It has been well known for a long time that as the grain size increases, the alloy’s (refer to figure 1) :
- tensile strength (Rm) and yield strength (Re) decrease;
- elongation at fracture (A%) increases; and
- ductile-brittle transition temperature increases.
In order to characterize the microstructure of an alloy, a sample has to be prepared from the alloy material, then ground and polished, imaged with a microscope, and finally the images are analyzed. Figure 2 shows a diagram illustrating the typical workflow for sample preparation and microstructural analysis.
Different types of experimental techniques are used to investigate the microstructure of alloys. For more than 100 years, optical microscopy, using incident brightfield, darkfield, differential interference contrast (DIC), and polarized light illumination along with color etching, has been the most common method. At the present time, computer automated microscopes and image analysis systems provide a rapid and accurate way to evaluate such alloys.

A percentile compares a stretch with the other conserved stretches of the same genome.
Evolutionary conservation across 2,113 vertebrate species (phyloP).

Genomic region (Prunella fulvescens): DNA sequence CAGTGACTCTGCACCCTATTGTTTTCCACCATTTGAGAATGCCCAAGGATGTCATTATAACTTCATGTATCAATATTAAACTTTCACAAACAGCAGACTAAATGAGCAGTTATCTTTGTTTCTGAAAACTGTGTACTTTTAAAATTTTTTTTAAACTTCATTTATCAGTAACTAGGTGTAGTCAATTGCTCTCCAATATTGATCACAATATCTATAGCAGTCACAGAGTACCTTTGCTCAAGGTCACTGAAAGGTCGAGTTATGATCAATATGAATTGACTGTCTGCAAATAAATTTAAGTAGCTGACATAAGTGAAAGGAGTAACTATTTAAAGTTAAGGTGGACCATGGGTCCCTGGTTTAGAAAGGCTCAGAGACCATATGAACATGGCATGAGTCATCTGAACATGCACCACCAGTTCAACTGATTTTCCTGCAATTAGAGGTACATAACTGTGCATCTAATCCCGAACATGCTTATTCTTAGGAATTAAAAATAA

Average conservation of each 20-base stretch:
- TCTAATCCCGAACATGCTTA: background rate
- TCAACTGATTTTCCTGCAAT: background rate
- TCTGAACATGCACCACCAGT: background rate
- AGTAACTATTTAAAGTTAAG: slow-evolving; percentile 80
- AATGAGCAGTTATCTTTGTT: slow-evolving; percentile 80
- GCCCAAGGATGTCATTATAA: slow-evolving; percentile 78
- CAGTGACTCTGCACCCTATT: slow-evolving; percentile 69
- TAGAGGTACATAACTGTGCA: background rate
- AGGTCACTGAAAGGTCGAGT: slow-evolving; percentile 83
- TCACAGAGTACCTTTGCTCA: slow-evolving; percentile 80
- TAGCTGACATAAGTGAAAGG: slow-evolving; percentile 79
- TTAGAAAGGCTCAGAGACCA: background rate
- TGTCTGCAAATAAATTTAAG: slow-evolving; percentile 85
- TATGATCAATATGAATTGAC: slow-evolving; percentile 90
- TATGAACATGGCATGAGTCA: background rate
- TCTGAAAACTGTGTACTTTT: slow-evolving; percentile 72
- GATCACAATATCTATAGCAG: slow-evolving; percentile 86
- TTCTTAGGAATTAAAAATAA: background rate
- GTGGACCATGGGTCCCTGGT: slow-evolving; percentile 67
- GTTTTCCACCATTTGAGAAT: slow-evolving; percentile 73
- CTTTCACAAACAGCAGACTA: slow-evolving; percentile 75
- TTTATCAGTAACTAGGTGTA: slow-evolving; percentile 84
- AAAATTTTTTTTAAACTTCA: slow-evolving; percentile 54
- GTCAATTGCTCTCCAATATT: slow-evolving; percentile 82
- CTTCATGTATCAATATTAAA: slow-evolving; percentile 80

The setup and analytical capabilities of the imaging software used has a very important effect on the accuracy, reliability, reproducibility, and efficiency of:
- image capture and analysis;
- grain size and microstructure evaluation; and
- report generation from the results.
A Leica microscope using the